UPDATE 1-Danish wisemen play down Basel III mortgage mkt risks

* Wisemen: variable rate house loans source of instability

* Wisemen: Denmark can do without variable rate house loans


(Adds economist, mortgage lenders association comments)

By Anna Ringstrom

COPENHAGEN, June 3 (BestGrowthStock) – Economists on Thursday played
down the risk to Denmark’s large mortgage bond market, and
thereby the economy, from proposed Basel III banking reforms.

Denmark’s independent Economic Council, also known as the
“wise men”, said planned international regulations to strengthen
the banking sector would effectively make Danish short
adjustable rate mortgage loans more expensive.

But they also said that such bonds are a source of
instability and the country can do without them.

That jars with messages from the government, the banking
sector and the central bank that the new regulation may
undermine the entire Danish mortgage lending system.

The Danish mortgage market — the third-biggest by value
after the U.S. and German — accounts for two thirds of the
total Danish bond market.

Coupons on adjustable rate loans are reset every year or up
to every five years.

“These loans can in their current form hardly be seen as
necessary for Danish financing of home buying,” the wisemen said
in a twice-yearly report on the Danish economy.

No Danish mortgage bank has defaulted on its payments since
the system was created in 1795, and many in Denmark want the
country’s mortgage bonds to be seen as fully liquid assets on
par with government bonds.

“Because the short adjustable rate mortgage loans can add to
macroeconomic instability, it would not necessarily be bad for
the Danish economy if households were in reality forced to
exchange part of the very short adjustable rate mortgage loans
for more stable, possibly fixed-rate loans,” the wisemen said.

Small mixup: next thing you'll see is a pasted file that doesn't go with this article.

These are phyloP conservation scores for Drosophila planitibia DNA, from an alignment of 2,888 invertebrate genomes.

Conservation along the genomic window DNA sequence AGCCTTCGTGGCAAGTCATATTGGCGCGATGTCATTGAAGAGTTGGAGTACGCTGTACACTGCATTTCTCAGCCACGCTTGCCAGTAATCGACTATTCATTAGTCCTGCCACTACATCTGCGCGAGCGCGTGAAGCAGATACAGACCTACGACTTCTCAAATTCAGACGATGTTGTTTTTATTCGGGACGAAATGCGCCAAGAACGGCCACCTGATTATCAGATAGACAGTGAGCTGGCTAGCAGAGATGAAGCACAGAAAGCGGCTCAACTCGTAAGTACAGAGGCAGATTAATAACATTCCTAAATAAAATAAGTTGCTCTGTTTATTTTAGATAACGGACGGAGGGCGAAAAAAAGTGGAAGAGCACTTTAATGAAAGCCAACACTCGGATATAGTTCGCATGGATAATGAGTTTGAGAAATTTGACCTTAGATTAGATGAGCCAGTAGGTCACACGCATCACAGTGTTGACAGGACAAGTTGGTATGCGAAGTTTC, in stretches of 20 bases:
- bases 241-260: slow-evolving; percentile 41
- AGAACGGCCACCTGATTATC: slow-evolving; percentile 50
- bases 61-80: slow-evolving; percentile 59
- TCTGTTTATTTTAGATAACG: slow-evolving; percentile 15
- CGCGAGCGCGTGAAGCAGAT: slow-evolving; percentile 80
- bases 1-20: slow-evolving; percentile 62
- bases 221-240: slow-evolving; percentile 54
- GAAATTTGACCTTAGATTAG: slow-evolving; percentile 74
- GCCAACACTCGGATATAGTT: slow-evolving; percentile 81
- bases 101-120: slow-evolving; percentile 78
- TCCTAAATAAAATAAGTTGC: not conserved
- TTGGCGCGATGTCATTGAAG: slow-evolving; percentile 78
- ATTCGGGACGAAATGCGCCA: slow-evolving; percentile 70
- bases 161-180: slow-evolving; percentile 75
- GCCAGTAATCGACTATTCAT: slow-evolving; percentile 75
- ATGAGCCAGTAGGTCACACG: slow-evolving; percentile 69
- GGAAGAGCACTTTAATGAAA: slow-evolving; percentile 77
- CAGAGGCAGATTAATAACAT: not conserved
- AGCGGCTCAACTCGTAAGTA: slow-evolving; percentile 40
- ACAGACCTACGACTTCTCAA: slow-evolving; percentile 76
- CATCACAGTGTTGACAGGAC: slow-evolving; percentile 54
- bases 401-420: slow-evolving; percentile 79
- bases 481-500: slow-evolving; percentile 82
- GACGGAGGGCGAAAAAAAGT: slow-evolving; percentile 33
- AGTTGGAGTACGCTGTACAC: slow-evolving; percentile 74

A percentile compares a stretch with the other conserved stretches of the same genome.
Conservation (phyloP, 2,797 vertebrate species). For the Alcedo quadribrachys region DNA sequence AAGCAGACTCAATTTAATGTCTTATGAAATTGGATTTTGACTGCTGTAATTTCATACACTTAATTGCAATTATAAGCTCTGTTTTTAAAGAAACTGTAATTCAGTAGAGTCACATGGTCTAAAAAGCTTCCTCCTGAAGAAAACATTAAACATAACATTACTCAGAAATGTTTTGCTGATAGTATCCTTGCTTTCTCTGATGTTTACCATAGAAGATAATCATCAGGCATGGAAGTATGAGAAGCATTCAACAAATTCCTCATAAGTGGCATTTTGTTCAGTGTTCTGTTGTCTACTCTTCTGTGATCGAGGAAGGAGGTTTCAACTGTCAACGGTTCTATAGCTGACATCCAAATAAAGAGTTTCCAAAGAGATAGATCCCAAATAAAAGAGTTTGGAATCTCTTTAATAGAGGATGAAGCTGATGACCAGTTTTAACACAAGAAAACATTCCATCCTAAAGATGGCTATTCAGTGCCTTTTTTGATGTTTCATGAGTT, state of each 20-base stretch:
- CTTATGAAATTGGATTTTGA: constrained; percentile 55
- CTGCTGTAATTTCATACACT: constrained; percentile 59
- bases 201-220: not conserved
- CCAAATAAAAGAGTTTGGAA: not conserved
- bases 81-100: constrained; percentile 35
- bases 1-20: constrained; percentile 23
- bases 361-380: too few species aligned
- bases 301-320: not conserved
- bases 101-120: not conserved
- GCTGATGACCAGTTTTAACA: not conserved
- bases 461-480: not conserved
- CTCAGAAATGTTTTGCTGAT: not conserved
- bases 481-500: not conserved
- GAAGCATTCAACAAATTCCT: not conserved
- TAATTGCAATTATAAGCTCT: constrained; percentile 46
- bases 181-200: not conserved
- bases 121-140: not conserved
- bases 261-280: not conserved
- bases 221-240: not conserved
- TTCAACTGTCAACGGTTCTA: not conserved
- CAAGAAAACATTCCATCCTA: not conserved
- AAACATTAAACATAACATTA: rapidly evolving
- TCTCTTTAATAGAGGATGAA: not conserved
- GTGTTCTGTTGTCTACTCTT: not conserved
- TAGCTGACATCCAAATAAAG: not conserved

The Basel III proposals would limit financial institutions’
use of mortgage bonds as liquidity instruments, which many say
would harm Denmark’s home loan system based on such bonds.

The market value of Danish mortgage bonds is about 2.3
trillion crowns ($416 billion), or 1.4 times Denmark’s GDP.

Under the Basel III proposal, expected to become effective
end-2012, corporate and mortgage bonds would not be allowed to
exceed 50 percent of a bank’s liquid assets and could only be
included at up to 60-80 percent of market value.

That could force Danish financial institutions to shift
large parts of their liquidity portfolios out of mortgage bonds
and into government securities.

Danish households and businesses have 1.13 trillion crowns
worth of adjustable-rate mortgage loans, the association of
Danish mortgage lenders said in a statement.

“The wisemen argue that the adjustable-rate loans are
financially unstable because the interest rate may rise. But if
the adjustable-rate loans are abolished there will be new types
of loans with variable rates,” the association said.

These new types of loans could be expected to cost at least
0.5 percent more than the existing, increasing Danes’ borrowing
costs by 5.6 billion crowns or more annually, it said.

Nordea chief economist Helge Pedersen said borrowing costs
would probably rise by 6.2 billion crowns per year, equal to
3,692 crowns per house, if households were left to fixed-rate

“Scrapping variable rate loans overnight would thus be a
hard blow to Danish home owners and the Danish economy,” he said
in a note to clients.

Investing Analysis

(Editing by Ron Askew)

UPDATE 1-Danish wisemen play down Basel III mortgage mkt risks